Suburban Rock Cluster
The rocks at the Garden of the Gods are red sandstone and limestone. The formations have been tilted vertically and faulted into “fins” jutting out of the ground.
As I drove toward them, I was surprised to find suburbs surrounded the National Natural Landmark. There was also a visitor center offering climbing, paved hiking trails, biking, and jeep tours.
I was a little disappointed to be back in “normal” Colorado suburban life. After all of the wildnesses and wide-open spaces, it lost some luster with easily attainable alternatives for everything.
There was something special about those hard to reach and difficult to endure types of places. Pride of accomplishment for having found and survived them.
Garden of the Gods, while lovely, didn’t offer many challenges, which makes it a good alternative for family and the less physically abled. After a brief tour around the outskirts of the rocks, I headed toward Boulder and then home.
The mountains are calling
Later, back in my Chicago highrise, I thought how instead of caves, I have concrete, not wildlife but a wildness for sure. Busy chaos, car exhaust, and the smell of restaurants and bakeries replace the quiet and scent of pine.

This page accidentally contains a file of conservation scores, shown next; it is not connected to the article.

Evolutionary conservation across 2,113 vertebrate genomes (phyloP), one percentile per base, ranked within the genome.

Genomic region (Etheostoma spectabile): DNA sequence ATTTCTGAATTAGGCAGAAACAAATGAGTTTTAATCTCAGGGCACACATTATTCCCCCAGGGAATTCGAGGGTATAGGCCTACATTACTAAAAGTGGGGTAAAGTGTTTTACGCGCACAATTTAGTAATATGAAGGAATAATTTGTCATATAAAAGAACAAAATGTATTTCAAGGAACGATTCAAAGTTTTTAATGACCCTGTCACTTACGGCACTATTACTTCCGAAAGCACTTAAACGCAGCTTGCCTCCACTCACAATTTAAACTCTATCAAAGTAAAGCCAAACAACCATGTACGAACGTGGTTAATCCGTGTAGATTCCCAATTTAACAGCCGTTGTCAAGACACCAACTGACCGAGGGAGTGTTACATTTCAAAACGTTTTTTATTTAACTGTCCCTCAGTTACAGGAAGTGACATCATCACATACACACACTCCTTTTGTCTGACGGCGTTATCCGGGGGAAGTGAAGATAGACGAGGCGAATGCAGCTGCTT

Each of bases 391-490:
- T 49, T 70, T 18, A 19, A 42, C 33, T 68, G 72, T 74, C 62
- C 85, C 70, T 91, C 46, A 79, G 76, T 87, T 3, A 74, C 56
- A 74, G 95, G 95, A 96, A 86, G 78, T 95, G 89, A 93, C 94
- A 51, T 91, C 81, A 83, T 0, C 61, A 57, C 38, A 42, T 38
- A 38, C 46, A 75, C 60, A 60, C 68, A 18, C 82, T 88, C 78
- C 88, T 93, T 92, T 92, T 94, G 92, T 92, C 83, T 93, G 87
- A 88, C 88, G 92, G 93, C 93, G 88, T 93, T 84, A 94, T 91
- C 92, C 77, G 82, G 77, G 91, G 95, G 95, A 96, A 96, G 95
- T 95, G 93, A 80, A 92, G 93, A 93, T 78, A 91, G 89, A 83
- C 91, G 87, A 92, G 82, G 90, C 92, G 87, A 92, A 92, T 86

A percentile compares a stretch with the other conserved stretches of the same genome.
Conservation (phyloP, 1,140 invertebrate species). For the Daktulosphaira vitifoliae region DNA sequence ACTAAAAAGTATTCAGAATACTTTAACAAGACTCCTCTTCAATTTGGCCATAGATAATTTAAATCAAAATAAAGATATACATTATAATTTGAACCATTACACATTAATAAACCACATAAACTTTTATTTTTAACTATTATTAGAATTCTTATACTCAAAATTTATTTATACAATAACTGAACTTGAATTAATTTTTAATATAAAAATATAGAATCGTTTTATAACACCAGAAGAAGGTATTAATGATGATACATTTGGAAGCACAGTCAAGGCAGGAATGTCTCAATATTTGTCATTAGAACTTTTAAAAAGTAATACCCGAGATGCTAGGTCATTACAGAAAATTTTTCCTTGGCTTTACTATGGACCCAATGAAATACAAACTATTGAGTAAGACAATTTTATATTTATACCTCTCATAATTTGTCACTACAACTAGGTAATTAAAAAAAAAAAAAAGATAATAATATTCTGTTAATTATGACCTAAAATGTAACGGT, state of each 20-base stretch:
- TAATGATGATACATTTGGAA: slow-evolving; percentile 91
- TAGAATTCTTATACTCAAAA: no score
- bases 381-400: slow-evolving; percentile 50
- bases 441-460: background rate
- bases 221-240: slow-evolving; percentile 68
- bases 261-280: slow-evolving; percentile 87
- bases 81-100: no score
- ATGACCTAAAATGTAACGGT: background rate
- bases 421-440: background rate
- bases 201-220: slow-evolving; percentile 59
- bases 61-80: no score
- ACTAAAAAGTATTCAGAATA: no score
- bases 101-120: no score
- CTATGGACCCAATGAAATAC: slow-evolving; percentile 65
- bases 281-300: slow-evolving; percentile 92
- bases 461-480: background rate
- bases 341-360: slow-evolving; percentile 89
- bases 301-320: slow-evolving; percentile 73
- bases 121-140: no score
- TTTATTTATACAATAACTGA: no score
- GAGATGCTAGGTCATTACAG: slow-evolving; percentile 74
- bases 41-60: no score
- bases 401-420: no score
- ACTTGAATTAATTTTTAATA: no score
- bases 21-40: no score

As I listened to blaring sirens and people in the street below, I thought of those isolated houses on the Pueblo people’s mountainsides and hidden cliffs. I imagined the miners’ lives and thought about what it would be like to get my own van and become a nomad.
There are a lot of different ways to live. My soul feels different in the woods than in the concrete jungle. Thoughts roll slower through my mind.
Some nights, when I’m sitting out on my balcony listening to the sounds of the city, I swear, I hear those mountains calling. Someday I might answer.